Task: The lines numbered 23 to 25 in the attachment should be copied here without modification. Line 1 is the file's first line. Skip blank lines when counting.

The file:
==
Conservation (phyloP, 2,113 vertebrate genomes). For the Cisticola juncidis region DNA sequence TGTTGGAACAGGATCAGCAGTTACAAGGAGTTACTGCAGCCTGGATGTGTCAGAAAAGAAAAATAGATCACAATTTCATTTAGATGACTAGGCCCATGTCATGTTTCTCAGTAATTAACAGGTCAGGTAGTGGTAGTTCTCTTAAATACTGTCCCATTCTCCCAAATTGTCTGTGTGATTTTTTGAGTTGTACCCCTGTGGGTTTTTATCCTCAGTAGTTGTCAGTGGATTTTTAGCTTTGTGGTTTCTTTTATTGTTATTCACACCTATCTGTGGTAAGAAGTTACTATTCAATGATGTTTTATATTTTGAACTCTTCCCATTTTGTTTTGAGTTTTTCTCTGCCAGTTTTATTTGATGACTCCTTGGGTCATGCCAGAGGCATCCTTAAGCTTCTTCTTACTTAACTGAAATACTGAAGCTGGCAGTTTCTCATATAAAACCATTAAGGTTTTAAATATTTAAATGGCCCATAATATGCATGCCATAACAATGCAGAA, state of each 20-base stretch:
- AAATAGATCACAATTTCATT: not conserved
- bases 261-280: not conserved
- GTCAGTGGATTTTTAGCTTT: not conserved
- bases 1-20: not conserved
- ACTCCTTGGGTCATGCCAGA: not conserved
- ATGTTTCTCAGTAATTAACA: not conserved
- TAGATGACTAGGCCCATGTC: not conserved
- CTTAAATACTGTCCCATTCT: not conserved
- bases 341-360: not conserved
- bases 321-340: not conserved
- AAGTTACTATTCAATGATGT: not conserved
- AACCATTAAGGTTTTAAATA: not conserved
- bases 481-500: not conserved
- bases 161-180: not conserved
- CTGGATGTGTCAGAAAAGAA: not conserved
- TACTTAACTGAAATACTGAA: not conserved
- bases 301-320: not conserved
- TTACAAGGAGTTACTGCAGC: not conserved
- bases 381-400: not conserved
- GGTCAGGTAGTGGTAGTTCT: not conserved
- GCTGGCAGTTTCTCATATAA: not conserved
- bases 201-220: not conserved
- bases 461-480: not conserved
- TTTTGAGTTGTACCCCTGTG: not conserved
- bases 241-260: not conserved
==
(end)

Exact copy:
- bases 201-220: not conserved
- bases 461-480: not conserved
- TTTTGAGTTGTACCCCTGTG: not conserved